It didn’t seem all that likely that the 49ers would win their third preseason game when the first quarter ended. The Chargers were up 7-0 and had a 111-22 edge in total yards. The 49ers would go on to outscore the Chargers 21-0 and out-gain them 279-143 the rest of the way, and the (pre)season was saved.
I had a 49ers season ticket in 2001, when they went 7-1 at 3Com Park. The guy who sat next to me — who my friend and I called “Negative Nancy,” just not to his face — was never satisfied. They had a 24-14 lead over the Panthers? “They should be up by 30.” Jeff Garcia had a couple touchdowns and 250 yards passing? “I don’t like the way he jumps when he throws.”
We listed 13 standouts from yesterday’s game, the players who excited the fans and/or tantalized Troy Aikman with their basketball experience. Now, in the spirit of “Negative Nancy,” let’s look at seven players who were less than impressive, and most did their damage in the first quarter. Fair warning: lots of nit-picking here.
Colin Kaepernick: Let’s get this started by saying “it’s only preseason” in unison. OK, good. Now that we have that out of the way, we can ignore two fumbles (one lost, one called incorrectly on the field that wasn’t reversed because the recovery of said fumble was inconclusive), overthrowing Vance McDonald on his first pass, and mediocre numbers (6-of-12, 59 yards, no touchdowns). Don’t get it twisted — the 49ers aren’t running their actual offense and Kaepernick’s main task is staying healthy. He didn’t get a lot of help in that last category, due to the play of …
Mike Iupati (and the starting o-line): PFF graded him as the 49ers’ worst pass blocker last year, and he ranked 49th among 59 guards in that category according to Pro Football Focus. He didn’t look much better as a pass blocker on Sunday.
Joe Looney, Jonathan Martin and Adam Snyder missed assignments on running plays here and there, and even Joe Staley let Melvin Ingram get pretty close to sacking Kaepernick at the 49ers’ goal-line. Iupati struggled the most, but as a whole the team’s first-string o-line wasn’t great.
Yeah, it’s getting clearer each game that the 49ers really need Alex Boone. They lost Marcus Martin for the year (in all probability) to a knee injury sustained during Sunday’s game, so there goes one of their top backup interior linemen.
Offensive lines benefit from continuity. Just ask the … which team was I thinking about? Oh yeah, the 49ers! That doesn’t mean you can’t swap one guy out, and Daniel Kilgore didn’t make this list for a reason. He’s looked just fine since they said good-bye to Jonathan Goodwin. It also makes sense on paper to limit the amount they spend on guards, but if they aren’t going to trade Boone, and they could use him, it seems like this impasse could increase the likelihood of Kaepernick either not playing all that well or getting injured.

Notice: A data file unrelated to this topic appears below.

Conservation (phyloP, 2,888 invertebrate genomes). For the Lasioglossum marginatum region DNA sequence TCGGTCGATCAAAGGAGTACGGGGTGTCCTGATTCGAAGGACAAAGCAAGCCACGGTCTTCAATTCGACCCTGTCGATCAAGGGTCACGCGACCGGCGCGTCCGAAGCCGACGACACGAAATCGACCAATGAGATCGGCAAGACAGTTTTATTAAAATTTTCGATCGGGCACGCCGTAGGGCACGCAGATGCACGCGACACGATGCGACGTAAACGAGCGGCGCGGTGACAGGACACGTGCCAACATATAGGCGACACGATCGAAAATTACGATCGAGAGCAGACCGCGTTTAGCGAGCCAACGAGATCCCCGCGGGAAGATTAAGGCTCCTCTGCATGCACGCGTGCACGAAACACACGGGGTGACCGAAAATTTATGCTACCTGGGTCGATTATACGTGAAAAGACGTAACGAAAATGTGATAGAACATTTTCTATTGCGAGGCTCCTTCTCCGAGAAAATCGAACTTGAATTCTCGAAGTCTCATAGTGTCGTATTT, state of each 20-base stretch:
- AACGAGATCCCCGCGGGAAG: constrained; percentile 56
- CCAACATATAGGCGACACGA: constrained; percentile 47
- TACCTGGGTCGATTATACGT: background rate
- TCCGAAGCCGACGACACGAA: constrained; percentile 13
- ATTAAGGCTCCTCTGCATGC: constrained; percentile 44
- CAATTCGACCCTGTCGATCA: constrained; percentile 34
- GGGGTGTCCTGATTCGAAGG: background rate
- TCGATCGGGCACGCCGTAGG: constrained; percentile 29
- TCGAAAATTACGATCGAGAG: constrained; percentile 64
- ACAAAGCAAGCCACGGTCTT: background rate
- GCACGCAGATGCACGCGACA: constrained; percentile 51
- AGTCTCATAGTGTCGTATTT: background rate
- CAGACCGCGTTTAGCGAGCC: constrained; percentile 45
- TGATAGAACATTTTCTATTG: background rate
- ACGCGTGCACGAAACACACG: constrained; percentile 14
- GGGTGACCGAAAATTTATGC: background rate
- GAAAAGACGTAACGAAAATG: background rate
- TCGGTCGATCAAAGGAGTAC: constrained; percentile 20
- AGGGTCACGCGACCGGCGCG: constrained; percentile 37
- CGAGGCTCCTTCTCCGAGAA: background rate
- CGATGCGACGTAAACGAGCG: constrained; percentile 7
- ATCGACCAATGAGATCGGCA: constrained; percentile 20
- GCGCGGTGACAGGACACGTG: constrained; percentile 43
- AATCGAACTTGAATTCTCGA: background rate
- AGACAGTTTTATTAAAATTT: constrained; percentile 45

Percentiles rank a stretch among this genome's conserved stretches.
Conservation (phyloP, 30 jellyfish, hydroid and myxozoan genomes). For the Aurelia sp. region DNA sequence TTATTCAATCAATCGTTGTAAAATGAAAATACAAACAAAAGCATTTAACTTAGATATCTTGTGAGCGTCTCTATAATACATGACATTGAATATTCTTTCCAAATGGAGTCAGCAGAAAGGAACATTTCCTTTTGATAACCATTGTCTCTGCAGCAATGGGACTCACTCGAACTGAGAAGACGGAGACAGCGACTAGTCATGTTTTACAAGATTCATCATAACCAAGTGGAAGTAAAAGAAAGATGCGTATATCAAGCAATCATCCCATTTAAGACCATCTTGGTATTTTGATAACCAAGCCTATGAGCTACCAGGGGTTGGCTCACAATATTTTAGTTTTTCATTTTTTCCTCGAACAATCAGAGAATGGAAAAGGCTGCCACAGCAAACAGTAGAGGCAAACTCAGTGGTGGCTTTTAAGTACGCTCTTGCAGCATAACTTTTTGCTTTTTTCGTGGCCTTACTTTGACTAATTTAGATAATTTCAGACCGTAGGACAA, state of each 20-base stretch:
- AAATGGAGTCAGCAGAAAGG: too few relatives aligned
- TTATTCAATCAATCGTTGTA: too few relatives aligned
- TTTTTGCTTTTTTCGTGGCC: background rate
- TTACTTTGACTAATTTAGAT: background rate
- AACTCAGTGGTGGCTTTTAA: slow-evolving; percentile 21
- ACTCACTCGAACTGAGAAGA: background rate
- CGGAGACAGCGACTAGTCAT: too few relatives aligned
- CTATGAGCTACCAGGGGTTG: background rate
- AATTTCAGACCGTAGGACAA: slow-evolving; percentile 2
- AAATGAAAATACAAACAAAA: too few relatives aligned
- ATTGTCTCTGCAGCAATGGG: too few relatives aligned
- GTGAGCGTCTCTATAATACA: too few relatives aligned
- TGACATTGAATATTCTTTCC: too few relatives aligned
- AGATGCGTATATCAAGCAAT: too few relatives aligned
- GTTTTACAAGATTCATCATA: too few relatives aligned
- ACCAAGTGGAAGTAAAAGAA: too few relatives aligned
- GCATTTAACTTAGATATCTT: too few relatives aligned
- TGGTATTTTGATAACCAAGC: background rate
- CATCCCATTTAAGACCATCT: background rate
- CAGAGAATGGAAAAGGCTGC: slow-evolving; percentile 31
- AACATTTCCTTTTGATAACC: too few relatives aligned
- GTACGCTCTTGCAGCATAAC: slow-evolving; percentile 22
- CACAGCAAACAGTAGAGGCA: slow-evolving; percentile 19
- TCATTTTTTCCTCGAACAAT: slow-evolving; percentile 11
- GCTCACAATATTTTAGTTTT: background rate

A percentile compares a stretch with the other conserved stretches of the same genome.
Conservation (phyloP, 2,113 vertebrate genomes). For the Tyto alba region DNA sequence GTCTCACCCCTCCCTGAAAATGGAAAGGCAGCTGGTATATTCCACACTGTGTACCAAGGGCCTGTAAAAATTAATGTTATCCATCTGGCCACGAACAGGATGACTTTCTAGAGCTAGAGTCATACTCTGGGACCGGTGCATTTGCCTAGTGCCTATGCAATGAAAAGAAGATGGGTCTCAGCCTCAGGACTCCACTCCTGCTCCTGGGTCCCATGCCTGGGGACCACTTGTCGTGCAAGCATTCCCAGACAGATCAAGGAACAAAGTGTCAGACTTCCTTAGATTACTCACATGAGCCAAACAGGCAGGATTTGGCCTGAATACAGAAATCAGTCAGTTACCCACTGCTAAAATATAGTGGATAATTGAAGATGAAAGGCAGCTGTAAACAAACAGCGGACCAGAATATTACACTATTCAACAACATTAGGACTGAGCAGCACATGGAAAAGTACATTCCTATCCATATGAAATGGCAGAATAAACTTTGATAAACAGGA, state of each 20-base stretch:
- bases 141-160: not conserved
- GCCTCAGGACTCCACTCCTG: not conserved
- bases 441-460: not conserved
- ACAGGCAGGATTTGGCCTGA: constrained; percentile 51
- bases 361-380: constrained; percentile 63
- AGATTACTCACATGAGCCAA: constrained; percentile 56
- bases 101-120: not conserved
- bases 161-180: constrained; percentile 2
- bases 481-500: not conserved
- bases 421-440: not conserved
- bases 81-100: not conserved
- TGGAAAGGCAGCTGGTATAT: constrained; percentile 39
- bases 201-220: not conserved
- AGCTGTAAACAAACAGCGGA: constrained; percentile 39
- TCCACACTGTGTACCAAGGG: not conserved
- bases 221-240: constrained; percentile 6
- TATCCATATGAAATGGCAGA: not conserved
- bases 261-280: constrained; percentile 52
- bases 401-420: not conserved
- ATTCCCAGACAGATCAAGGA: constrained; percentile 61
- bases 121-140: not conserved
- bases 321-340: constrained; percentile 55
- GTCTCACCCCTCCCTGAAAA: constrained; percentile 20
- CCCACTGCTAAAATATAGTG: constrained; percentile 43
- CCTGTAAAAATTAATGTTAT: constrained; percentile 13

Michael Wilhoite: This was a perfect example of a Wilhoite game – several tackles with some mistakes mixed in. Wilhoite wasn’t good in coverage, allowing catches each of the three times he was targeted for 45 yards (per PFF). He also completely whiffed on a chance to tackle Ryan Mathews, who went on to rush for 14 yards on the play.
Craig Dahl: He made a good tackle in punt coverage, but he was the closest to Antonio Gates when he caught a touchdown pass from Philip Rivers, and he wasn’t all that close to the Chargers tight end. Either Dahl takes the blame for that play, or it was Patrick Willis’ fault. And I’m nowhere near ready to freak out about Willis, especially after he missed a bunch of recent practices and doesn’t need to prove himself until the games count.
Chris Culliver: He gambled early on, going for an interception and missing, which turned a four-yard catch for Keenan Allen into a 15-yard play. Culliver did get a PBU later in the game, but that was due to an underthrown pass by Rivers to Ladarius Green — not Culliver’s coverage.
Quinton Patton: Patton caught one 10-yard pass. His helmet was knocked off in the process, and he proceeded to embark on an over-the-top celebration while walking over 10 yards toward the north end zone. It was a display that almost certainly would’ve drawn a 15-yard flag if the game counted. “We don’t want to see that,” Jim Harbaugh said. “We talked to him about it.”
The Field: Besides LMJ appearing to occasionally lose his footing on kickoffs and punts, the newly-laid sod didn’t seem to create many problems for the players. It just looked bad on TV, and tales of its installation caused the team embarrassment all week. The 49ers will probably figure out a way to make the field look pristine and play safe by Week 2, but the situation was baffling.